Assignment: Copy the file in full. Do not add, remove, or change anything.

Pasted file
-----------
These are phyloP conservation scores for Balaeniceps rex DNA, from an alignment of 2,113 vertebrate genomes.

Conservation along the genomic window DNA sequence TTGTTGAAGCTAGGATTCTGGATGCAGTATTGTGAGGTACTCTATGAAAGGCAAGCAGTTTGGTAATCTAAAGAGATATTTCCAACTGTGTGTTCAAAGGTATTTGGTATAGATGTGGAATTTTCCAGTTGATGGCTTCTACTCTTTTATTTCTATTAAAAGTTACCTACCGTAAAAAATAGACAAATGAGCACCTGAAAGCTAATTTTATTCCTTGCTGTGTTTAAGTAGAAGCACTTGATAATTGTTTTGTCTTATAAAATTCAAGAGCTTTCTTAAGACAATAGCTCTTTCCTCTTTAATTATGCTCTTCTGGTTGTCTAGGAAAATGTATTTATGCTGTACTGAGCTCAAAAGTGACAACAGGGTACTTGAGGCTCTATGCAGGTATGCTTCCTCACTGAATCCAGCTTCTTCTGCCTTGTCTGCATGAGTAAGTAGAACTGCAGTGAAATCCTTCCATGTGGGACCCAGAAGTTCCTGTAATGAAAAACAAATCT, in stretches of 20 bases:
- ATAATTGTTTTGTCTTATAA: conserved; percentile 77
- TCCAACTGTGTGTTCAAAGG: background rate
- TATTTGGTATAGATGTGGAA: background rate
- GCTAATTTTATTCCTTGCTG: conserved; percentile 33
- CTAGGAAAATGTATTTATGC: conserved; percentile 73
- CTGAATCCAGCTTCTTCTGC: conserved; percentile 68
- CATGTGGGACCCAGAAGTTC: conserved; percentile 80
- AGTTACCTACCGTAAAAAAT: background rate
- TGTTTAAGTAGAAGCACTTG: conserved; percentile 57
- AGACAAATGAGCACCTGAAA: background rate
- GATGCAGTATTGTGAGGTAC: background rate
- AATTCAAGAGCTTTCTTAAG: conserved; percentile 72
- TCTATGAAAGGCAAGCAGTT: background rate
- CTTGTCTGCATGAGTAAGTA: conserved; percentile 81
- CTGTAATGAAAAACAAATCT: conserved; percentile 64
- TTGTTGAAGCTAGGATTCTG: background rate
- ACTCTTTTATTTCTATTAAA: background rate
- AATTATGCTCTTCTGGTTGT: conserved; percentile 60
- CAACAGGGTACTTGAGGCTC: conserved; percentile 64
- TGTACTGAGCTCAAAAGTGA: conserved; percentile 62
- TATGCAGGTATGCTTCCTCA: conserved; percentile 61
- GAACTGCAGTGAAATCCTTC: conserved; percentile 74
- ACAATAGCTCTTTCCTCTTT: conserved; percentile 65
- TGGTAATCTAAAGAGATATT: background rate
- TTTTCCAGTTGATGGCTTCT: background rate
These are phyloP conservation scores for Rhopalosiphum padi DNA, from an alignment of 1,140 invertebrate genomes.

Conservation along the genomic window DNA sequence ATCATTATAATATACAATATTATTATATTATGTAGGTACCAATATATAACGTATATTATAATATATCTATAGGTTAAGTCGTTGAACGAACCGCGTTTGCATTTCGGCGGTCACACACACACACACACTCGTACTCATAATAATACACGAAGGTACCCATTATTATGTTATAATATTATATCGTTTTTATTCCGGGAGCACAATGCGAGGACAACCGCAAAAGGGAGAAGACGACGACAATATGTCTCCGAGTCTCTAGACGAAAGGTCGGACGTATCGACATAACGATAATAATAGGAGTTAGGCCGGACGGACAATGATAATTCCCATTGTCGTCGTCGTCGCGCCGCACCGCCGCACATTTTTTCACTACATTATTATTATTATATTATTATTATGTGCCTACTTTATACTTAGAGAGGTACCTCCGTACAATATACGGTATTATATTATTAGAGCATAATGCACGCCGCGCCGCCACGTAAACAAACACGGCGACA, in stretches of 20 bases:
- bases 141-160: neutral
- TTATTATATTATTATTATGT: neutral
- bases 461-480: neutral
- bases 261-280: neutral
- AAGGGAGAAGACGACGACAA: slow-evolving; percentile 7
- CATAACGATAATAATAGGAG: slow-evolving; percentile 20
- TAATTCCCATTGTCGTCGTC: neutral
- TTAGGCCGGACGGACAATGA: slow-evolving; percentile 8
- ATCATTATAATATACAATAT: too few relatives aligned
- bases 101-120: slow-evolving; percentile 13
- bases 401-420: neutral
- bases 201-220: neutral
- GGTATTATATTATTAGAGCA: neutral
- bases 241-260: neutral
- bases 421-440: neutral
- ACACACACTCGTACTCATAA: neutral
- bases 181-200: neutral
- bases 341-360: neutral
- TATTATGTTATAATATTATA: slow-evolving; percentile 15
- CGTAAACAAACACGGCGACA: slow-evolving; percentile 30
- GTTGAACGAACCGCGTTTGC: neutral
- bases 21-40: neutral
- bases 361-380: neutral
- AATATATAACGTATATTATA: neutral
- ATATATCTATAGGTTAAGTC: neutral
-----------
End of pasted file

These are phyloP conservation scores for Balaeniceps rex DNA, from an alignment of 2,113 vertebrate genomes.

Conservation along the genomic window DNA sequence TTGTTGAAGCTAGGATTCTGGATGCAGTATTGTGAGGTACTCTATGAAAGGCAAGCAGTTTGGTAATCTAAAGAGATATTTCCAACTGTGTGTTCAAAGGTATTTGGTATAGATGTGGAATTTTCCAGTTGATGGCTTCTACTCTTTTATTTCTATTAAAAGTTACCTACCGTAAAAAATAGACAAATGAGCACCTGAAAGCTAATTTTATTCCTTGCTGTGTTTAAGTAGAAGCACTTGATAATTGTTTTGTCTTATAAAATTCAAGAGCTTTCTTAAGACAATAGCTCTTTCCTCTTTAATTATGCTCTTCTGGTTGTCTAGGAAAATGTATTTATGCTGTACTGAGCTCAAAAGTGACAACAGGGTACTTGAGGCTCTATGCAGGTATGCTTCCTCACTGAATCCAGCTTCTTCTGCCTTGTCTGCATGAGTAAGTAGAACTGCAGTGAAATCCTTCCATGTGGGACCCAGAAGTTCCTGTAATGAAAAACAAATCT, in stretches of 20 bases:
- ATAATTGTTTTGTCTTATAA: conserved; percentile 77
- TCCAACTGTGTGTTCAAAGG: background rate
- TATTTGGTATAGATGTGGAA: background rate
- GCTAATTTTATTCCTTGCTG: conserved; percentile 33
- CTAGGAAAATGTATTTATGC: conserved; percentile 73
- CTGAATCCAGCTTCTTCTGC: conserved; percentile 68
- CATGTGGGACCCAGAAGTTC: conserved; percentile 80
- AGTTACCTACCGTAAAAAAT: background rate
- TGTTTAAGTAGAAGCACTTG: conserved; percentile 57
- AGACAAATGAGCACCTGAAA: background rate
- GATGCAGTATTGTGAGGTAC: background rate
- AATTCAAGAGCTTTCTTAAG: conserved; percentile 72
- TCTATGAAAGGCAAGCAGTT: background rate
- CTTGTCTGCATGAGTAAGTA: conserved; percentile 81
- CTGTAATGAAAAACAAATCT: conserved; percentile 64
- TTGTTGAAGCTAGGATTCTG: background rate
- ACTCTTTTATTTCTATTAAA: background rate
- AATTATGCTCTTCTGGTTGT: conserved; percentile 60
- CAACAGGGTACTTGAGGCTC: conserved; percentile 64
- TGTACTGAGCTCAAAAGTGA: conserved; percentile 62
- TATGCAGGTATGCTTCCTCA: conserved; percentile 61
- GAACTGCAGTGAAATCCTTC: conserved; percentile 74
- ACAATAGCTCTTTCCTCTTT: conserved; percentile 65
- TGGTAATCTAAAGAGATATT: background rate
- TTTTCCAGTTGATGGCTTCT: background rate
These are phyloP conservation scores for Rhopalosiphum padi DNA, from an alignment of 1,140 invertebrate genomes.

Conservation along the genomic window DNA sequence ATCATTATAATATACAATATTATTATATTATGTAGGTACCAATATATAACGTATATTATAATATATCTATAGGTTAAGTCGTTGAACGAACCGCGTTTGCATTTCGGCGGTCACACACACACACACACTCGTACTCATAATAATACACGAAGGTACCCATTATTATGTTATAATATTATATCGTTTTTATTCCGGGAGCACAATGCGAGGACAACCGCAAAAGGGAGAAGACGACGACAATATGTCTCCGAGTCTCTAGACGAAAGGTCGGACGTATCGACATAACGATAATAATAGGAGTTAGGCCGGACGGACAATGATAATTCCCATTGTCGTCGTCGTCGCGCCGCACCGCCGCACATTTTTTCACTACATTATTATTATTATATTATTATTATGTGCCTACTTTATACTTAGAGAGGTACCTCCGTACAATATACGGTATTATATTATTAGAGCATAATGCACGCCGCGCCGCCACGTAAACAAACACGGCGACA, in stretches of 20 bases:
- bases 141-160: neutral
- TTATTATATTATTATTATGT: neutral
- bases 461-480: neutral
- bases 261-280: neutral
- AAGGGAGAAGACGACGACAA: slow-evolving; percentile 7
- CATAACGATAATAATAGGAG: slow-evolving; percentile 20
- TAATTCCCATTGTCGTCGTC: neutral
- TTAGGCCGGACGGACAATGA: slow-evolving; percentile 8
- ATCATTATAATATACAATAT: too few relatives aligned
- bases 101-120: slow-evolving; percentile 13
- bases 401-420: neutral
- bases 201-220: neutral
- GGTATTATATTATTAGAGCA: neutral
- bases 241-260: neutral
- bases 421-440: neutral
- ACACACACTCGTACTCATAA: neutral
- bases 181-200: neutral
- bases 341-360: neutral
- TATTATGTTATAATATTATA: slow-evolving; percentile 15
- CGTAAACAAACACGGCGACA: slow-evolving; percentile 30
- GTTGAACGAACCGCGTTTGC: neutral
- bases 21-40: neutral
- bases 361-380: neutral
- AATATATAACGTATATTATA: neutral
- ATATATCTATAGGTTAAGTC: neutral